Solomon, David, and our inmost being
By Dave Andrusko
I am in the final, final throes of putting together the NRL News edition that commemorates the 40th anniversary of the “landmark” (read disastrous) 1973 Roe v. Wade decision. So posts today and tomorrow will be few and short.
I’m surprised how many people on the other side respond. That’s the power of the Internet: anyone with access to the Web can read stories from NRL News Today, courteous of Google News.
One gentleman wrote me today that he could “appreciate” my feelings, adding, “My pro-choice feelings boiling down to I just don’t know. I am not King Solomon.”
What’s interesting is that the allusion to Solomon is no doubt to the decision he made when two women claimed to the mother of a baby. (Both had given birth, but the child of one had accidentally been killed.) He said, in effect, okay, I’ll split the child in half and you can jointly “own” the baby.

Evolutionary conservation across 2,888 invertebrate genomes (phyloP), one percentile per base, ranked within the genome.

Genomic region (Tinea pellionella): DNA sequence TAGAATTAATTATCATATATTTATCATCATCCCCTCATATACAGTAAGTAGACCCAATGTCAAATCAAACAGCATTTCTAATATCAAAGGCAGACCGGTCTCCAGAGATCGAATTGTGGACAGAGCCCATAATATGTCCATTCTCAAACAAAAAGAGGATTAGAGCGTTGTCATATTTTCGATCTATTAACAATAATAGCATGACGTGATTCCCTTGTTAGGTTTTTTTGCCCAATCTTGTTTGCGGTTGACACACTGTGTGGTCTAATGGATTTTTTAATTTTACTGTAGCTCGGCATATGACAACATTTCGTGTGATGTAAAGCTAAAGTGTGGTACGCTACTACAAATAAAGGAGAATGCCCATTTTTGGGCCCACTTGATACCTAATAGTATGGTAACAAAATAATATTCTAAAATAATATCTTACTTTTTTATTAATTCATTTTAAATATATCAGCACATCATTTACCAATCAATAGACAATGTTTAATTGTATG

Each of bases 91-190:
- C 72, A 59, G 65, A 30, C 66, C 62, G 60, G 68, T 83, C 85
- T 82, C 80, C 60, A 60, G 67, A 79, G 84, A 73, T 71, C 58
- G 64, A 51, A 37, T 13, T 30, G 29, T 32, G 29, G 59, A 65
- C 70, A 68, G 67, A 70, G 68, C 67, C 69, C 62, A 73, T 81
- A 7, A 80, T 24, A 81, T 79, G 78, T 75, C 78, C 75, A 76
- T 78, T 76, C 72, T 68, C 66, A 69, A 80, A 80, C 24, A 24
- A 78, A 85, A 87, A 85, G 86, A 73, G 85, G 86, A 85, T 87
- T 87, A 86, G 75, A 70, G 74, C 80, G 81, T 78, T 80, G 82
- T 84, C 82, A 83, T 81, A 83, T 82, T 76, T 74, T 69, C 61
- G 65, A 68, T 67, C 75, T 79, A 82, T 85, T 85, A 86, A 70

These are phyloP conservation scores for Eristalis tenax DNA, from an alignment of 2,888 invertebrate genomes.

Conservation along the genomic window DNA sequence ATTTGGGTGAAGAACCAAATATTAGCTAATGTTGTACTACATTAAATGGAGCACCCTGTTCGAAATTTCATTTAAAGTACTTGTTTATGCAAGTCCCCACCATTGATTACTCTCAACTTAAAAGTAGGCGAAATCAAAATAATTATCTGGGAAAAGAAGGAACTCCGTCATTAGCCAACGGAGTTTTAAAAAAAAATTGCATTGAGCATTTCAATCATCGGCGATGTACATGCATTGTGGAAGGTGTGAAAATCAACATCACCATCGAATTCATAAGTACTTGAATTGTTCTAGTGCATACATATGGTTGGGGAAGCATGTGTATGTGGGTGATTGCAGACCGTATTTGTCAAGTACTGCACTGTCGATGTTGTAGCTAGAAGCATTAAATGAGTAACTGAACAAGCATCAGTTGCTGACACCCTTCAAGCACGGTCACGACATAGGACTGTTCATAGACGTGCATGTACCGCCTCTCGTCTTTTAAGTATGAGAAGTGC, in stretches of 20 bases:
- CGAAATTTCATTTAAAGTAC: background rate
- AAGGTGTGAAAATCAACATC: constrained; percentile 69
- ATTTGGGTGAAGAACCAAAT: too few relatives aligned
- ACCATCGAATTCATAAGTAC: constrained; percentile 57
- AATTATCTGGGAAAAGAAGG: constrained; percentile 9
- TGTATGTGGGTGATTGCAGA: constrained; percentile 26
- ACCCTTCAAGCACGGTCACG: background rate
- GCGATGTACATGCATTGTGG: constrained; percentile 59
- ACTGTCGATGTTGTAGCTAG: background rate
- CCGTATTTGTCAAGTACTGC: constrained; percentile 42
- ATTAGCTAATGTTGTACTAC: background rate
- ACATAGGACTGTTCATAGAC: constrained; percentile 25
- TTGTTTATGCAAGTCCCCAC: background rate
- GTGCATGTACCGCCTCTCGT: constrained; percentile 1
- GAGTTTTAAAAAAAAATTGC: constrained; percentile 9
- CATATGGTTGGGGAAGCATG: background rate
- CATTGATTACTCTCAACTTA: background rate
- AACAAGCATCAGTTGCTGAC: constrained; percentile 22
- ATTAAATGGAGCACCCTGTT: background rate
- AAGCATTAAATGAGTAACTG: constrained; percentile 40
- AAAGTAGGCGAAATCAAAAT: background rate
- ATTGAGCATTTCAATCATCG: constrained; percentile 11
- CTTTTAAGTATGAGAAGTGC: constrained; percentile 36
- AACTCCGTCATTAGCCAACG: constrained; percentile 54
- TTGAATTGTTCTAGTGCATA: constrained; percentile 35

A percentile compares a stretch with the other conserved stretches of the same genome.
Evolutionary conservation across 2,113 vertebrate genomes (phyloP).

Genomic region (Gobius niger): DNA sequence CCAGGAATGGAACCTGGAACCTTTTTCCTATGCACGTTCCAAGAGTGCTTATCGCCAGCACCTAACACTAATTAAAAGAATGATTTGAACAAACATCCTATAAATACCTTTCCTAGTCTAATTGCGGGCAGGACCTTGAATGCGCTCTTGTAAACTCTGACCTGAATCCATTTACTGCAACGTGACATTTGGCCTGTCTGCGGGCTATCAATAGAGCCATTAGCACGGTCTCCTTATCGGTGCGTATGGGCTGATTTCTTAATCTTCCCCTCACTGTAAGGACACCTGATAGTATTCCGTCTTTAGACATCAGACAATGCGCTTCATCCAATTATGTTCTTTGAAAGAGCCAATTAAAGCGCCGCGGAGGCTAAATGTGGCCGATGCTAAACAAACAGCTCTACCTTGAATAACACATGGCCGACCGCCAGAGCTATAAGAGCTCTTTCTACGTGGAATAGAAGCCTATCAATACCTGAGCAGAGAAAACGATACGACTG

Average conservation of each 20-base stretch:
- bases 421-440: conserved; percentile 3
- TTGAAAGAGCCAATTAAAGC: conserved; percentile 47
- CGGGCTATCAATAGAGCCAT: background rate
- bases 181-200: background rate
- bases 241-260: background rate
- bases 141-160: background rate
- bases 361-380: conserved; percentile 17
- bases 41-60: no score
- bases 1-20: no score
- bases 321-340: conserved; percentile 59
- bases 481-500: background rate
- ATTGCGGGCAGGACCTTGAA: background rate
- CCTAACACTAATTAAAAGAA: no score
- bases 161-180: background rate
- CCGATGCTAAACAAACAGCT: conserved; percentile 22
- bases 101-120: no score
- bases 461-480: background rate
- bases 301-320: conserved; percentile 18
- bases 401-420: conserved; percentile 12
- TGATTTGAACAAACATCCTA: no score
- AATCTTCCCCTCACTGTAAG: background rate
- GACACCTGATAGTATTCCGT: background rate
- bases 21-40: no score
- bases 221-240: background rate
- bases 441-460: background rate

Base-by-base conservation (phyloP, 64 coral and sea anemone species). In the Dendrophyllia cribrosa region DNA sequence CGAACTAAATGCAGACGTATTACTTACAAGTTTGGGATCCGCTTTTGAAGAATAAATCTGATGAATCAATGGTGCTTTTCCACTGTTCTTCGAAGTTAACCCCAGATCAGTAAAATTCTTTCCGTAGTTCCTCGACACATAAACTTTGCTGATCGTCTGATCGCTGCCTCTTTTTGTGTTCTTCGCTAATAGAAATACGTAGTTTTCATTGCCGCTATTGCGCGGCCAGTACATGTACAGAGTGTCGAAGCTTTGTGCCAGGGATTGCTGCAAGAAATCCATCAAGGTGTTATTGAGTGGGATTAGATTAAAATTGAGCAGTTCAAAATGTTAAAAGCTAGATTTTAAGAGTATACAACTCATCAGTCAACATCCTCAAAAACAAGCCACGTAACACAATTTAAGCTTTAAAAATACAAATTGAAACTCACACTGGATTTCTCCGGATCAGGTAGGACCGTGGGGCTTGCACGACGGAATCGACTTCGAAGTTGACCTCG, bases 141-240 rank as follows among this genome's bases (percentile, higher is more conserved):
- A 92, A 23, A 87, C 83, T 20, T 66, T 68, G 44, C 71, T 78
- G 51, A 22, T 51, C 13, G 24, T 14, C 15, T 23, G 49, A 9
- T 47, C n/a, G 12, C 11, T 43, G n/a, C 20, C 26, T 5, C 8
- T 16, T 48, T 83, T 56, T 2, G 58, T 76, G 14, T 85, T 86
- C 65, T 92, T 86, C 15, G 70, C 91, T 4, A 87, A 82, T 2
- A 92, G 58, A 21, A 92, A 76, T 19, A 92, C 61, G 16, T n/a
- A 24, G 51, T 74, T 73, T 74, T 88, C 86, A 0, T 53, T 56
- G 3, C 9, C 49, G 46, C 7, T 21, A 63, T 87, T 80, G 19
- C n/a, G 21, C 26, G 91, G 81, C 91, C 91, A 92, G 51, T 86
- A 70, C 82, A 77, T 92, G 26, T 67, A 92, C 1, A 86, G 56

We read in Scripture [I Kings 3:26-28]
26 “Please don’t kill my son,” the baby’s mother screamed. “Your Majesty, I love him very much, but give him to her. Just don’t kill him.”
The other woman shouted, “Go ahead and cut him in half. Then neither of us will have the baby.”
Solomon said, “Don’t kill the baby.” Then he pointed to the first woman, “She is his real mother. Give the baby to her.”
King Solomon knew the real mother would rather the other woman have her son than allow him to be put to death. We don’t have to be Solomon to understand that.
King David understood God’s eternal reach, His role in our formation. [Psalm 139: 13-16]
13 For you created my inmost being;
you knit me together in my mother’s womb.
14 I praise you because I am fearfully and wonderfully made;
your works are wonderful,
I know that full well.
15 My frame was not hidden from you
when I was made in the secret place,
when I was woven together in the depths of the earth.
16 Your eyes saw my unformed body;
all the days ordained for me were written in your book
before one of them came to be